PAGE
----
SOCO member Brett Edwards is a freelance photographer and videographer based in Columbia, SC
Brett Edwards noticed something about his roommate.
“It seemed like he did nothing. And he was making more money than I was,” Edwards said with a laugh.
At that time, Brett worked for a dot com company in Chico, California. He’d graduated with a degree in marketing and mass communication. So when he landed on the marketing team at this company, he thought it was “the job.”
“I hated it,” Edwards said. “I was the visual designer, but that meant I basically filled out templates, the Google Ads, the print ads, and all the things that are basically ‘insert picture, insert percentage off.’”
It wasn’t the type of creative work Brett envisioned for his career.
So, Brett talked to his roommate and found out he did tech support for a pellet grill company. It was a small family operation, and when Brett looked them up, he could tell their media and imagery needed some work.
He told his roommate to give him his boss’ number. Brett had an idea.
“I’m gonna cold pitch him on me doing their media.”
And he did it. The company responded and said they wanted to think about it, but asked if he could also do tech support. Brett was game.
He remembered thinking, “that sounds better than continuing in this other job.”
“So then I went on this journey of doing fully remote pellet grill tech support while trying to get them interested in my photos. And they had no interest initially,” Edwards explained.
Brett continually tried to convince his bosses to let him do some photo shoots to improve their website imagery.
His effort paid off because around $2,000 worth of grilling equipment showed up at his house so he could start going to work on capturing great images.
Brett began taking photos, and even after a move to Oregon, he stayed on with the company working in a “hybrid” position. He started social media acounts, fixed things on the website, and did anything else they threw his way.
He didn’t know many people in Oregon, so Brett had more free time on his hands. He asked his roommate if he wanted to make recipe videos. But Brett wasn’t very experienced with video.
So, he watched tutorials on YouTube about creating videos and gave it a go. Once he’d put something together, he sent it to his company.
“And they were like, ‘wow, this is way better than the other videos we’ve tried,’” Edwards said.
Suddenly, Brett got a budget to create more content, buy more equipment, and travel around the country to create recipe videos with sponsored pitmasters and grilling professionals.
Freelancing is the Perfect Fit
Even though Brett was doing more content creation, he was still wearing many hats. He wanted to focus more on photos and videos. An opportunity came knocking when he met folks from a cider company while working on a promo video for a giveaway. He began freelancing with them, and eventually, they asked him to come on full-time.
Brett named his number for what it would take to make a move.
The company said they couldn’t meet the salary requirement but asked if there was anything else they could do to get him on board.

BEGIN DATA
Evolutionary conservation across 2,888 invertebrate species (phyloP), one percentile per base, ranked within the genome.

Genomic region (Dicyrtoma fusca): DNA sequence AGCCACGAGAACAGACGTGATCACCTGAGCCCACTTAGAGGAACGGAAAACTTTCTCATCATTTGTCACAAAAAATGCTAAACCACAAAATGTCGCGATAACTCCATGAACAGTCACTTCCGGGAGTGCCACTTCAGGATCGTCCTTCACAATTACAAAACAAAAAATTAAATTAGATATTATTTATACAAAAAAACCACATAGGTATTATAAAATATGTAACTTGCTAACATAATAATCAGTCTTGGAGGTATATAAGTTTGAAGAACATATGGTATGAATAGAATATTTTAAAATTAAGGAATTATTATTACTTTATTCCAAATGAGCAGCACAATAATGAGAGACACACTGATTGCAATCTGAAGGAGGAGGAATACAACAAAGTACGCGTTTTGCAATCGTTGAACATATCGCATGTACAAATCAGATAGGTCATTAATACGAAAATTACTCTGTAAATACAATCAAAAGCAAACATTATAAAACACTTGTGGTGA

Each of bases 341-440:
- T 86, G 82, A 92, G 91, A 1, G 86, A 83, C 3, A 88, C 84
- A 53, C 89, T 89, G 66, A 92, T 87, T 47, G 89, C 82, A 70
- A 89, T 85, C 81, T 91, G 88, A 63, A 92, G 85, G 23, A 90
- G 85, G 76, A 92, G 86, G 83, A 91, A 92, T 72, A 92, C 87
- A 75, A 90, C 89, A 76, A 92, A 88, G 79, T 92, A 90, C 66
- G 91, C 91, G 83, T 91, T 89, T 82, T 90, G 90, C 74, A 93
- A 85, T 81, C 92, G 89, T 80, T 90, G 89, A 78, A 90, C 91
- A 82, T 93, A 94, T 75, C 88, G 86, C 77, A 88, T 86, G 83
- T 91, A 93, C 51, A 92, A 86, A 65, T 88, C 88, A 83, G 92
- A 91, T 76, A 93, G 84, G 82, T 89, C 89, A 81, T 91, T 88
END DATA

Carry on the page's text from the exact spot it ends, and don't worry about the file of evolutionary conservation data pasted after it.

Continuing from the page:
“I was like, you give me total freedom with my scheduling, my timing, and the ability to freelance whenever I want and just laid out all the other stuff I want,” Edwards said.
Overnight, Brett made the transition into the content job he wanted. He worked with an entire marketing team taking photos for billboards, semi-trucks, creating videos, and even working on some ad spaces for Portland Timbers games. His work was reaching thousands of people.
The arrangement worked well because it put Brett in a position to do additional freelance work.
“Since I essentially had this deal with them where I get to keep my schedule free, and I didn’t have to commit to nine-to-five hours, I freelanced all the time. So I way made up for any amount of money they didn’t give me on just my own free time,” Edwards explained.
It was eye-opening.
“That’s when I realized how important it is to keep your schedule built for freelancing. Prior to that, it was trying to find time for projects outside of business hours.”
Pursuing Work that He Loves
Brett’s favorite thing to do is explore. He and his fiancé spent many weekends hiking, camping, and being outdoors in Oregon. Then, he began thinking about how to merge his business with his passion for being outside. He knew some photographers have a niche in the outdoor lifestyle industry.
Brett used a tried and true strategy to begin working with outdoor brands. He started reaching out and pitching his services.
Brett’s first move was to contact companies he saw on Instagram, the ones that targeted him with ads for outdoor equipment. He asked them to send him products, and he’d get shots while on his weekend trips.
And they did.
“So at that point, I was taking pictures of tents, sunglasses, sleeping bags, whatever. But it was in line with what I did in my own time,” Edwards said. “And so then, everything kind of started to merge together.”
It’s been a solo journey for Brett, but he’s hoping to build a small team.
“My ultimate vision was getting a small production house or small creative team together in a physical space and getting my own studio at some point.”
Brett’s move to Columbia was a transition. He’s still getting used to the climate (he moved here in September 2021) and finding new places to explore. But, he’s found community and an opportunity to pursue the work he loves.